Negotiating Mexican Foreign Policy on Cuba: Between Domestic Interests and the United States: 1959-1964
López Alonso, Moramay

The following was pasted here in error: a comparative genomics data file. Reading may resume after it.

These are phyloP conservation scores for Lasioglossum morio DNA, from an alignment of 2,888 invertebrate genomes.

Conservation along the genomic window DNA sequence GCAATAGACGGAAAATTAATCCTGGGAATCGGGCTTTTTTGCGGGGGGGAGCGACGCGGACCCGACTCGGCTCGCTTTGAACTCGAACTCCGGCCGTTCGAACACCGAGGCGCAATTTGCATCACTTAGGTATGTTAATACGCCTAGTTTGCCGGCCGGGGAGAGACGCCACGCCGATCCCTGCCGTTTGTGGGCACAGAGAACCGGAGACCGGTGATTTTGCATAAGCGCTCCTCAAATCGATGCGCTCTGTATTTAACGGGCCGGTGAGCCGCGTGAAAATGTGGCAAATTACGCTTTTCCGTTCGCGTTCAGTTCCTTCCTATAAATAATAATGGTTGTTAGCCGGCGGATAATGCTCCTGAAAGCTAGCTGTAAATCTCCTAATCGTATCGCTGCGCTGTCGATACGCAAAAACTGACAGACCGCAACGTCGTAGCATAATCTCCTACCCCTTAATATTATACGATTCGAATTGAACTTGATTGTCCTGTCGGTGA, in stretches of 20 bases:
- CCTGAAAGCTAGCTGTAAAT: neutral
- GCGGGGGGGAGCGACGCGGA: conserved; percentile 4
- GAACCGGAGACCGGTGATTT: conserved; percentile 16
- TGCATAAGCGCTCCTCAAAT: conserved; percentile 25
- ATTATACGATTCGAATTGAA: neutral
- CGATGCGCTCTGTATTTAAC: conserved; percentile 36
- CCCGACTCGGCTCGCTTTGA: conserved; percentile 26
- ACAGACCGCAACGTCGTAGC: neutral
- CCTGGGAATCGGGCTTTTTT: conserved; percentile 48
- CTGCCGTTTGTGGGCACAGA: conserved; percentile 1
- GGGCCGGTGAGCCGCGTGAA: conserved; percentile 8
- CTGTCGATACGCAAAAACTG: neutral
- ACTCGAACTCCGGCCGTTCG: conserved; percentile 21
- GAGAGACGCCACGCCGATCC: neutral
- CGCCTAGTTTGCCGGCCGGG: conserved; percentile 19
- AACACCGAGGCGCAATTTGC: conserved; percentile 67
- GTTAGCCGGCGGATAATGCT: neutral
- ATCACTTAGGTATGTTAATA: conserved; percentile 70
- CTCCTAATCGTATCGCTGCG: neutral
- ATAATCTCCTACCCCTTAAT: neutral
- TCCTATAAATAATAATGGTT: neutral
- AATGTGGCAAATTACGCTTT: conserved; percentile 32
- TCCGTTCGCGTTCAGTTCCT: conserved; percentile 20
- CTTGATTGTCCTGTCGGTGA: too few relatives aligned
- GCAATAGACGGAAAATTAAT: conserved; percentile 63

This thesis analyzes Mexico's foreign policy regarding Cold War era developments in Cuba and the United States' response to said policy. It finds that while Mexico oftentimes defied the anticommunist agenda the United States pushed on to Latin America during this period, it did so not as an immediate affront to the United States, but rather to keep a fragile balance among a broad domestic coalition vital to the Institutional Revolutionary Party (PRI). The United States - though initially upset by the foreign policy of Mexico - eventually understood and accepted the domestic considerations behind its neighbor's foreign policy, as it secured the hold of the PRI in Mexico and thus excluded communists from holding significant political power in that country.